During peak times of the year, more than 90 percent of lakers are in use, Stewart said.

Nevertheless, Taylor remains optimistic lakers could be put to more efficient use, freeing up new capacity.

Potentially, this shift could lead to more work for U.S. and Canadian laker crews, Nalbone said. "There could be a win-win scenario if you look at a cargo-transfer model."

"The devil is in the details," said Stewart, pointing out that there would be significant logistical challenges to having lakers take the place of salties in the Seaway.


Stewart has not yet reviewed Taylor's report, but he said that if the costs of invasive species are to be weighed against the financial benefits of salties on the Great Lakes, other external expenses associated with land transport alternatives should also be considered.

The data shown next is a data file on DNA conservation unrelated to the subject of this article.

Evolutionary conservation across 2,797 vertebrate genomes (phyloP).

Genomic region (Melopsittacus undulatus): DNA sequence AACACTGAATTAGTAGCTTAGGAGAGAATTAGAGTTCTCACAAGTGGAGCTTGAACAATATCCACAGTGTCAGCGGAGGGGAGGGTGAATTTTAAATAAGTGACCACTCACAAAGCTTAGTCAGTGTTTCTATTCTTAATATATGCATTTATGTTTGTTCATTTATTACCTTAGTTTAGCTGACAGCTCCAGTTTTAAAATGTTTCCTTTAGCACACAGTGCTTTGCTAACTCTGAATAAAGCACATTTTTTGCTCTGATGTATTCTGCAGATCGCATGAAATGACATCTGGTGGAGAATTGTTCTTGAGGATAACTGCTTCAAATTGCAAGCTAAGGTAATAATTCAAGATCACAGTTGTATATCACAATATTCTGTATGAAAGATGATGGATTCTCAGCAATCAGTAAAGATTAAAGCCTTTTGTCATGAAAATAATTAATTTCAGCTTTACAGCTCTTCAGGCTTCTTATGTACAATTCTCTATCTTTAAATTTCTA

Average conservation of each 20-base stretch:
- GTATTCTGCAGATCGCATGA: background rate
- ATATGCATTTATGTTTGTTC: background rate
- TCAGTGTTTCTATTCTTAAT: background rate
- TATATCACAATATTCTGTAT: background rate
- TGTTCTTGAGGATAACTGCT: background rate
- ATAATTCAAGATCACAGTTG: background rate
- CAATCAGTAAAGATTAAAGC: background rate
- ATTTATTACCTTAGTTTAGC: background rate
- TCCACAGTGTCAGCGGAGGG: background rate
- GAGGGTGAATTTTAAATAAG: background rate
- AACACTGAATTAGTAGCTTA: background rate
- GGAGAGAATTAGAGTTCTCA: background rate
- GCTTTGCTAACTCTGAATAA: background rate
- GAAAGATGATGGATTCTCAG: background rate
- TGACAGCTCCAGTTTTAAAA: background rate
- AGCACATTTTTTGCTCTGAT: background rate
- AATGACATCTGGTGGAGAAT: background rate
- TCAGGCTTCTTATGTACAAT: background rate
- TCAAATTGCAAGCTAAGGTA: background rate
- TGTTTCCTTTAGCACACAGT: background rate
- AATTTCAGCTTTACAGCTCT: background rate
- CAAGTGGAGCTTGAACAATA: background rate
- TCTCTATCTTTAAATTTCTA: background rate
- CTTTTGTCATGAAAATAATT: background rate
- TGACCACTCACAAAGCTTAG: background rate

He pointed to fuel consumption, road runoff, air pollution, congestion and infrastructure costs as some of the potential consequences of shifting cargo from ships to trains and trucks.

Stewart noted that, on average, a four-lane highway costs about $22 million per mile to build.

But Taylor said the amount of additional traffic that would be generated by a halt to saltie traffic in the Seaway would be relatively inconsequential. He figures it would translate into an additional 1.6 trains and 187 trucks per day.

Safety is yet another issue, Ojard raised.

"How many times have you heard of a ship killing a person?" he asked.

Stewart suggested Taylor might want to consider the fact that land transportation can spread invasive species as well. He pointed out that gypsy moths, long-horned beetles and other pests have been known to hitch rides aboard trains and trucks.

Taylor stands by his findings, however.

"Is our study perfect? No. But I think we're certainly in the ballpark," he said.

PETER PASSI covers business. Call him at (218) 279-5526 or (800) 456-8282 or e-mail him at